In the presidential campaign, the rhetoric still can get hot. Texas Senator Ted Cruz says the ACA is “the biggest job-killer in this country. Millions of Americans have lost their jobs.” Over all, from March 2010, when the law was enacted until today, the economy has added 13.7 million jobs.)
But most Republicans insist that they would keep popular provisions such as guaranteeing coverage for people with pre-existing conditions. Governor John Kasich embraced the ACA’s expansion of Medicaid in Ohio. The Republican front-runner, Donald Trump, has said he likes the mandate to get health insurance — the centerpiece of the ACA and chief target of most conservative critics — and that he wouldn’t let people “die sitting in the middle of the street.”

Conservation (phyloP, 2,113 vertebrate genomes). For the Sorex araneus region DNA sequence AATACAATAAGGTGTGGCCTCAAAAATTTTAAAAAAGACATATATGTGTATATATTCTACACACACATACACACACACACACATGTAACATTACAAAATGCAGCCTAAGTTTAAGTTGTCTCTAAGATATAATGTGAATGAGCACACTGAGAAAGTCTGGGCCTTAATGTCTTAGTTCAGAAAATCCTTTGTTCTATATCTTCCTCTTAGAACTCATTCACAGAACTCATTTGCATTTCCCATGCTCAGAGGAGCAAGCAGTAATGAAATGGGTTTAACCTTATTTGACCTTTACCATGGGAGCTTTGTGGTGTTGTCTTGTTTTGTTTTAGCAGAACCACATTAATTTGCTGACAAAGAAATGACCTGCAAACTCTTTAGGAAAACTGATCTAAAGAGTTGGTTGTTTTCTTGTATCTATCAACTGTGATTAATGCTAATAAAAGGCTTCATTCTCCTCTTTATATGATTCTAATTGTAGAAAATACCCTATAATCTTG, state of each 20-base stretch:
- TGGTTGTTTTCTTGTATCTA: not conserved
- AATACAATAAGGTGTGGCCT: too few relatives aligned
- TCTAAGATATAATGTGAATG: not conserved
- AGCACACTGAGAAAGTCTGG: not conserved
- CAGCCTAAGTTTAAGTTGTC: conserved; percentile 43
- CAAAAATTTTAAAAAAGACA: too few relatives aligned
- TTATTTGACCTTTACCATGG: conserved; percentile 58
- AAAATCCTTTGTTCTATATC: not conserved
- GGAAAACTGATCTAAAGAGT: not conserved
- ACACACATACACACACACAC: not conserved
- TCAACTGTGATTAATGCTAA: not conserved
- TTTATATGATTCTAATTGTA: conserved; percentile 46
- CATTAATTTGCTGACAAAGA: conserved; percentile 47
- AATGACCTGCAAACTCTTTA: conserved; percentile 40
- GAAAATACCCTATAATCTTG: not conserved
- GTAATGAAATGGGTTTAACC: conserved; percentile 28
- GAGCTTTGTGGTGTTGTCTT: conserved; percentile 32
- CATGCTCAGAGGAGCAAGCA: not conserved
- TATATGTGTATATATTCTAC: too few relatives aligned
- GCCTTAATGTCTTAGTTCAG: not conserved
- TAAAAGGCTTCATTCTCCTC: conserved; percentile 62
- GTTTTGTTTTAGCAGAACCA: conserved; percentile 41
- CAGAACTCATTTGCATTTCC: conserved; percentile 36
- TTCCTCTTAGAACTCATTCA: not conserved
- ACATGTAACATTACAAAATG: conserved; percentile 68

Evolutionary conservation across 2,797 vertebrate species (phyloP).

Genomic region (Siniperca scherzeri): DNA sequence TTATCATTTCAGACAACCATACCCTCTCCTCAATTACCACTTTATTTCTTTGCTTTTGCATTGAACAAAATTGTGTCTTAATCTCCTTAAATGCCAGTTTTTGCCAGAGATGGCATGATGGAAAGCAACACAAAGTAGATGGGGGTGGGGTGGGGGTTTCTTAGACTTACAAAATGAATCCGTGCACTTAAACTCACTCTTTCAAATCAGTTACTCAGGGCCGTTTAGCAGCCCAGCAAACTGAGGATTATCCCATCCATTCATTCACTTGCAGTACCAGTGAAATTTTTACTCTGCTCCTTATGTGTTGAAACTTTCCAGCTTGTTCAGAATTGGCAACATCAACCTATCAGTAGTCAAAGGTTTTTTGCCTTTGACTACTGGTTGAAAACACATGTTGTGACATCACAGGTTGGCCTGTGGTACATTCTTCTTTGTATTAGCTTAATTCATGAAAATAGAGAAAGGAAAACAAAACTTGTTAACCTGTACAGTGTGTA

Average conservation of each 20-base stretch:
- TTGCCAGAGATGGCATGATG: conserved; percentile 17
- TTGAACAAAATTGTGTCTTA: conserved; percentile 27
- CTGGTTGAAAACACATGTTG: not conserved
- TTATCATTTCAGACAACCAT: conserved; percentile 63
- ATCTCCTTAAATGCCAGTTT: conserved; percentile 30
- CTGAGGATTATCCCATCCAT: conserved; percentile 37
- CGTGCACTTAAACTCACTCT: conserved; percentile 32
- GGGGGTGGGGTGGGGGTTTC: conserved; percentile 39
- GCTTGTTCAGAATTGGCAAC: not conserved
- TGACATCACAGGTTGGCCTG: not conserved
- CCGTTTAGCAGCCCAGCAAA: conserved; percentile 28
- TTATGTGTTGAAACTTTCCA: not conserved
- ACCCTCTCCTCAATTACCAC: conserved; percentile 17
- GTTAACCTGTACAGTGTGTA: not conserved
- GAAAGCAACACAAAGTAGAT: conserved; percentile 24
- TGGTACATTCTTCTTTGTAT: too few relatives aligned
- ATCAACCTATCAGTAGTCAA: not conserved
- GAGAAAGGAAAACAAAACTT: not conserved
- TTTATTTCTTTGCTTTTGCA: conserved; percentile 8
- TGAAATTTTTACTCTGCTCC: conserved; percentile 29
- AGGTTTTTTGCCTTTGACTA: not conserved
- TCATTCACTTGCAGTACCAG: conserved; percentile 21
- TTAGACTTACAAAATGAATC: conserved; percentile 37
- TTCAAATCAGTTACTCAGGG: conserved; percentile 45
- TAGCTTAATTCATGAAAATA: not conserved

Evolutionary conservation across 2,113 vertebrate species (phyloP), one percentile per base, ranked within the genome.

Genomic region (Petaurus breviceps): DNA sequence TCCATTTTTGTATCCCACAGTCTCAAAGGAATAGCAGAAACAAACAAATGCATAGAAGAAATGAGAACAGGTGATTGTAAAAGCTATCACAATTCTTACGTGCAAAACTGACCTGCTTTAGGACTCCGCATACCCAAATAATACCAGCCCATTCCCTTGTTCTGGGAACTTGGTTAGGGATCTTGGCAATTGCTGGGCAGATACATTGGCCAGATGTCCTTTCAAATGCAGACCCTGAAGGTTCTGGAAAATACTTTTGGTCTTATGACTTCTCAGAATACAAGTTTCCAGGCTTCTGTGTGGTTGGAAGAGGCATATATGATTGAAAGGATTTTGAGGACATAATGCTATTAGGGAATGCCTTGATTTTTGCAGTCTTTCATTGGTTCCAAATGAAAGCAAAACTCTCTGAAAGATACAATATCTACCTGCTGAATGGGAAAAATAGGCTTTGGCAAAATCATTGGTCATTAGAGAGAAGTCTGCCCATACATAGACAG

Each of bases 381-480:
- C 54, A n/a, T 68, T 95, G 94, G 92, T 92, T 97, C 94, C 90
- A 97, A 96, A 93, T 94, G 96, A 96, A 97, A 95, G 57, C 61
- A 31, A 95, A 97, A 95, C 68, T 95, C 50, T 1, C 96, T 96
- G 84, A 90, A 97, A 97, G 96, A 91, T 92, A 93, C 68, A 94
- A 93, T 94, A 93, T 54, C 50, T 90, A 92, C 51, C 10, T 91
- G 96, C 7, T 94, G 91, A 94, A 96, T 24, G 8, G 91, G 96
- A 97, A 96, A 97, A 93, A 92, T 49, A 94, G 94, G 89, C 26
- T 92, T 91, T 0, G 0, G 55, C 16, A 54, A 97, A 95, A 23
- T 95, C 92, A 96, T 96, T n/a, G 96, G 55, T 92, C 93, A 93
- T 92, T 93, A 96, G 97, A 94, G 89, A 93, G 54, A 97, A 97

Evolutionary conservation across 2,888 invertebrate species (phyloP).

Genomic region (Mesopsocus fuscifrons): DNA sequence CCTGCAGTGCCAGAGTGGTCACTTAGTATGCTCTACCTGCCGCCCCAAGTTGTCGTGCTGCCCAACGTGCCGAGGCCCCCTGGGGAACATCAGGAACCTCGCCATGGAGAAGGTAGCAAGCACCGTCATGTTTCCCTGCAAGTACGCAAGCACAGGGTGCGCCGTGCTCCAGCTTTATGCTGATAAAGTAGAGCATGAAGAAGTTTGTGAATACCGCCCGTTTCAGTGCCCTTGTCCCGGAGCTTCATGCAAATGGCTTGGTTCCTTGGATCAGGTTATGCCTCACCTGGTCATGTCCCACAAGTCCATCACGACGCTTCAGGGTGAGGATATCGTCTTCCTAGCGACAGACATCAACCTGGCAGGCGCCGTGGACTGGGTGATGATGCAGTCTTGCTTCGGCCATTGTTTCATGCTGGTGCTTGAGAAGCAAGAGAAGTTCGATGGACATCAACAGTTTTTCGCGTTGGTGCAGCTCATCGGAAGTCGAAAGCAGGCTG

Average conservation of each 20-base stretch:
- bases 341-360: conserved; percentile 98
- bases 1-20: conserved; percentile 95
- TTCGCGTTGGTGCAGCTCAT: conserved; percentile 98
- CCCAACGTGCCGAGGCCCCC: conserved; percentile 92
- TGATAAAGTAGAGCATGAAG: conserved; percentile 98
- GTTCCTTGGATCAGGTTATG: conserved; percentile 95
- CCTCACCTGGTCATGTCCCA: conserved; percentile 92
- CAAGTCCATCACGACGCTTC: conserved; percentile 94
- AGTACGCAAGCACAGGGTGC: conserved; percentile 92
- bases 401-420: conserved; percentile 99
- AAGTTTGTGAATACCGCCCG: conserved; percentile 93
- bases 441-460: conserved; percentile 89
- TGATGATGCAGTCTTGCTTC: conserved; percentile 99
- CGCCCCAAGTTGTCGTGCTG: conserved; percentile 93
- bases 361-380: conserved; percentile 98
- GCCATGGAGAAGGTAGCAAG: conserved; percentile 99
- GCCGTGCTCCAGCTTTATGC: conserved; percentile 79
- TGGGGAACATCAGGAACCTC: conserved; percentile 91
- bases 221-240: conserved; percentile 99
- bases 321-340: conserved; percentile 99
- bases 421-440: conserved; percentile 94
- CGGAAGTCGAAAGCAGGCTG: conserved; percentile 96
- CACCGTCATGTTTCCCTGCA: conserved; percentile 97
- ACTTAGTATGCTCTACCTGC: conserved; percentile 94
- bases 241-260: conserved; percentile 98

When speculation surfaced of a possible Trump-Kasich pairing, the conservative Weekly Standard lamented that it’d be “The Nightmare Ticket for Opponents of Obamacare.”
If Republicans win in November, however, even Trump would have to try to dismantle the law. The targets: the Medicaid expansion, the mandate (though with some replacement), and cutting subsidies. The problem would be that millions of newly insured would likely lose coverage, creating a political backlash.